Disney’s intent with Song of the South, released in 1946, was a benign, even a progressive wish to tell the Uncle Remus stories of a unique African American culture. The accusation that the film was racist because it left out any indication of racial animus was made almost immediately but most Americans could live without the scars of slavery in a children’s movie. By the 1980s, that once rare reaction to the film had become so widespread that it has never been released for home video. Dixieland Jazz used some of the same iconography and the public’s instinctive reaction to the term “Dixieland” has evolved along the same lines.
“Dixie” refers to the geographic and cultural area that was the slave-owning Antebellum South, and to the unreconstructed Jim Crow South that sought to preserve that culture. Saying “the South” refers to the same geographic area but any historic or racial context would require a modifier. Compare, “I’m going down south”, to “I’m going to Dixieland.” The word carries its own luggage. The term refers to an order of things wherein black Americans are subjugated and it carries notes of the idea that the are happier that way.
The most common trope of minstrelsy was of a black man longing for his master and his Dixie home. These songs, almost all written in the North, tugged on the heartstrings in a country full of recent immigrants and children leaving the farm for the big city. Many showed great empathy for the displaced. “Dixie” is an idea. Dreams of fun-loving lassitude in a pastoral South hit the spot for a newly industrialized North, but they also painted a picture of a southern idyll that never was.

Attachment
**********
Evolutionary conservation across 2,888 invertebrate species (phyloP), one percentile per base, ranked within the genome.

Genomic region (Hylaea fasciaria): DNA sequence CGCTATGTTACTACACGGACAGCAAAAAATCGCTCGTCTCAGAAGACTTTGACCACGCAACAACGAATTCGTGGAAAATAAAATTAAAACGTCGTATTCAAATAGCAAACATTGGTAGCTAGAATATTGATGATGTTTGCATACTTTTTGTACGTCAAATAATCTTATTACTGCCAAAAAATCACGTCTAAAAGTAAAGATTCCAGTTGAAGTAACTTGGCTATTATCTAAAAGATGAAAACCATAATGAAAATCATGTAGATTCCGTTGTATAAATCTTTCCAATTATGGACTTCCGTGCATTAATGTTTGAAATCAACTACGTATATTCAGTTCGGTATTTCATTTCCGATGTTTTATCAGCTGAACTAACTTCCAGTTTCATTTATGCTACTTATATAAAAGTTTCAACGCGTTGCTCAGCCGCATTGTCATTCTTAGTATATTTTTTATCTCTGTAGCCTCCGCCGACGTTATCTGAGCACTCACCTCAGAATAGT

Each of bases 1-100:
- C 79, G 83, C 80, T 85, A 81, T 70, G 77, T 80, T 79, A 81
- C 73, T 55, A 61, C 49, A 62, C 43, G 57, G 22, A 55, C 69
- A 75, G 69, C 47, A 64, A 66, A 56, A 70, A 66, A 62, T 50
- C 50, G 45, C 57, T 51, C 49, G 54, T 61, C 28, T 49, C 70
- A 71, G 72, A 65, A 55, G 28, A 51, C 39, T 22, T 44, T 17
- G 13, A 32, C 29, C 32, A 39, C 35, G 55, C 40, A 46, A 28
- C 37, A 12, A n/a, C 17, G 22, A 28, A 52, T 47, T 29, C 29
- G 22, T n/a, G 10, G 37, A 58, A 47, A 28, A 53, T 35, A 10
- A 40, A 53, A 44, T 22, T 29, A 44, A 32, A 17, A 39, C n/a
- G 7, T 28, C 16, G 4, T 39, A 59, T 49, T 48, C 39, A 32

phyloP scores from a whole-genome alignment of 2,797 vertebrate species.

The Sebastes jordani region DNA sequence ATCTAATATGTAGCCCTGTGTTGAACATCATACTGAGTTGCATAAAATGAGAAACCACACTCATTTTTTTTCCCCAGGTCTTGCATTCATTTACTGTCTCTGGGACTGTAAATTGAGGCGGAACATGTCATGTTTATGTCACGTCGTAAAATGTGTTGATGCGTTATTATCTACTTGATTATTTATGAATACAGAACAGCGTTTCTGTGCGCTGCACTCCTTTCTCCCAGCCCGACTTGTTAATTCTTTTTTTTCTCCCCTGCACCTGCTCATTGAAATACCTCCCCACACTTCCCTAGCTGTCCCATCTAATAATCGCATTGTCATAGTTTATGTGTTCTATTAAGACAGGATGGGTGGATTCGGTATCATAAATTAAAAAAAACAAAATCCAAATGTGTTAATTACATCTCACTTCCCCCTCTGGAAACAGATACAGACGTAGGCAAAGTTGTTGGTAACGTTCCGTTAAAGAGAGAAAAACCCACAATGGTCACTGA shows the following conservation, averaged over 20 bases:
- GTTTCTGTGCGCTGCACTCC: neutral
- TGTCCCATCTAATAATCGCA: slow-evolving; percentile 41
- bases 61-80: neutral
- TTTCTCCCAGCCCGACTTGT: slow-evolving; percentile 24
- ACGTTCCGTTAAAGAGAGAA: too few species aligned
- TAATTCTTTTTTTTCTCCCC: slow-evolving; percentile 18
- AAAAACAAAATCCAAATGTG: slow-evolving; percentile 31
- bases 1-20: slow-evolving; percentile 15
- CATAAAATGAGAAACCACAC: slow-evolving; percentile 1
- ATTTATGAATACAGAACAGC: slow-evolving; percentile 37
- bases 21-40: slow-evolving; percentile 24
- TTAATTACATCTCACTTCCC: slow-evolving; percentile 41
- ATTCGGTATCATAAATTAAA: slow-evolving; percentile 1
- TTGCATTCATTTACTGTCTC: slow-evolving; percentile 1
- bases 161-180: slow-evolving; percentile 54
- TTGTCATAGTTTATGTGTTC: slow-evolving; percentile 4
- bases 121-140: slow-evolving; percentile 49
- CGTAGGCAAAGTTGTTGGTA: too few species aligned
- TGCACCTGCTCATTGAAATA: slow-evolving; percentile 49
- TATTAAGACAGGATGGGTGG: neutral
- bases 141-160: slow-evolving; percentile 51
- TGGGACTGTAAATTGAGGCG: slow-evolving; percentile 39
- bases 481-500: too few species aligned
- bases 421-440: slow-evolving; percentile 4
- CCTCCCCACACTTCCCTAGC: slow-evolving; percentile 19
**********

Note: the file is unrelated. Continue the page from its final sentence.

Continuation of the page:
It’s the same picture those European fairy tale images of Dixieland paint today. The Dixie ideal of the 1950s was simply minstrel imagery stripped of Blackface. People still wore cork in smalltown church bazaars, but as the LP era dawned you couldn’t have that on album covers anymore.
It is hard to fathom now just how central Blackface culture was to American identity at the time. During the early civil rights era it became unacceptable in public performance, but having been what entertainment was for over 100 years it couldn’t just disappear. Minstrel routines continued in comedy minus the racial elements. Hee Haw consisted primarily of recycled material from the vaudeville stage and you’ll still hear jokes on the Late Show that debuted in the banter of “Darky Records”.
Some visual cues of minstrelsy, sadly, became associated with Dixieland Jazz. Promoted by record companies, but adopted, innocently, by bands and their fans. When people thought of how 1910s entertainment should look, that’s what they remembered because that’s what public entertainment was.
Boaters were commonly worn, nationwide, but the particular motif we associate with those album covers was borrowed directly from Al Jolson, who appeared on the big screen in blackface as late as 1946. The outfit had become cultural shorthand for a form of entertainment, like polyester Disco clothes would evoke the ’70s. It rang true in cultural memory even though it wasn’t all that accurate to what performers actually wore. Blackface performers usually wore top hat and tails or whatever was appropriate at the time for high culture stage performance.